John Singleton, the groundbreaking director who died last month at age 51 after suffering a stroke, grew up in South Central Los Angeles. In 1991, at first-night screenings in South Central for his debut film Boyz n the Hood, violence broke out. At least one man was killed. The then-23-year-old Singleton remarked about the stress of it: “I think I lost about five years of my life.”He was channeling a bit of conventional wisdom, that extreme stress has lasting effects on health and well-being. A new report affirms that connection, finding that threatening childhood experiences can change the way children grasp math and learn the alphabet, and can even affect their ability to read a simple story. Those experiences can also permanently alter children’s physiology, creating “toxic stress.”
The study’s authors also point to a connection to neighborhood conditions, as chronic issues of “excessive litter, vandalism, deteriorated and overcrowded housing, graffiti, noise, public drug and alcohol use” can exacerbate toxic stress in children.
In the report for the Economic Policy Institute, Leila Morsy and Richard Rothstein synthesize research to zoom in on the effects of stressful childhoods on low-income children, and black and white children. They find that children with low family income—children with a family income of $20,000 or less—are more likely to encounter threatening experiences and the “toxic stress” that accompanies it. They also find black children generally have more exposure to these experiences than white children.What is a threatening experience? Researchers often use the term “adverse childhood experiences” as used by the Center for Disease Control, but Morsy and Rothstein write that they prefer the term “frightening or threatening” to delineate from the inevitable adversity of childhood, such as losing a soccer match or having a disagreement with a sibling or a friend. The term “adverse childhood experiences,” which is used in most of the research collated by Morsy and Rothstein, comes from a study conducted by Kaiser Permanente at their San Diego Health Appraisal Clinic using data collected from 1995 to 1997. (That report covered more ethnic groups and indicated similar levels of adverse childhood experiences for black and Latino children. Asians were the least likely of any racial group to experience adverse childhood experiences.)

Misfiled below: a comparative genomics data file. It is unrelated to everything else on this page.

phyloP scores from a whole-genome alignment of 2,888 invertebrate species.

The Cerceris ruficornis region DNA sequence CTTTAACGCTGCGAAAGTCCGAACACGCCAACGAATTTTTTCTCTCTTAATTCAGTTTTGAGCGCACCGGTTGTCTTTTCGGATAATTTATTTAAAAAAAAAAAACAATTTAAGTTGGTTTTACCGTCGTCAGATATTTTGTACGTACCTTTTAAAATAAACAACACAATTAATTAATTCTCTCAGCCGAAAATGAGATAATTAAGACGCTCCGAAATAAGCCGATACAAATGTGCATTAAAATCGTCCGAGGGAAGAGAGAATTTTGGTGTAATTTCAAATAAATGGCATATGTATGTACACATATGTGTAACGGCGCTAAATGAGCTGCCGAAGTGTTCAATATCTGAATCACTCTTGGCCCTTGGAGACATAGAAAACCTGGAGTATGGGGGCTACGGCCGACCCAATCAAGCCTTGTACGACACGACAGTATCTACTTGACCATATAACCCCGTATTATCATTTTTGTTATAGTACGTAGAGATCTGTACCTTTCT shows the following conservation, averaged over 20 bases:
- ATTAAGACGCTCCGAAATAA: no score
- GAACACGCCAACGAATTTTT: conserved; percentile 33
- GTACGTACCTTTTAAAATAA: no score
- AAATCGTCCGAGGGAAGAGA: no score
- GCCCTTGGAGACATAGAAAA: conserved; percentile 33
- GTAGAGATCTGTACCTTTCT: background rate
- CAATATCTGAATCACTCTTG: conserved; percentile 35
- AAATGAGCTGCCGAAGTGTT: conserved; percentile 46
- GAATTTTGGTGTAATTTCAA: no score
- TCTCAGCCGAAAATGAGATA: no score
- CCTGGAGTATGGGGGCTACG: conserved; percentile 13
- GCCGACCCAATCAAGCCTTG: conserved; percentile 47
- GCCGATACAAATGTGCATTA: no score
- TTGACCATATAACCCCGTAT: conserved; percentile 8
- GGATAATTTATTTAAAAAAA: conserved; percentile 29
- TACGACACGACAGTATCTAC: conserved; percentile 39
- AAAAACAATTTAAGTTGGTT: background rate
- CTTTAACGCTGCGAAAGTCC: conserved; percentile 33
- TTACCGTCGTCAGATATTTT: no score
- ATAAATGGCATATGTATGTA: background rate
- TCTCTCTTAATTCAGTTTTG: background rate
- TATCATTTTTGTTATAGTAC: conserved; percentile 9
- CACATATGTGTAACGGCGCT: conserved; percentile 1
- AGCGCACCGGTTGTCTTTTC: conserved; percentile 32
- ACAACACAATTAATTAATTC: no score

Most of the 10 questions on a standard ACE questionnaire relate to how children have been treated by adults in their lives. Among them: Did a parent or other adult in the household often swear at you, insult you, put you down, or humiliate you or act in a way that made you afraid that you might be physically hurt? Was a household member depressed or mentally ill, or did a household member attempt suicide? Did a household member go to prison? These threatening experiences cause particular physiological reactions: When these reactions happen too often, the body’s responses can become chronic and disrupt normal processes.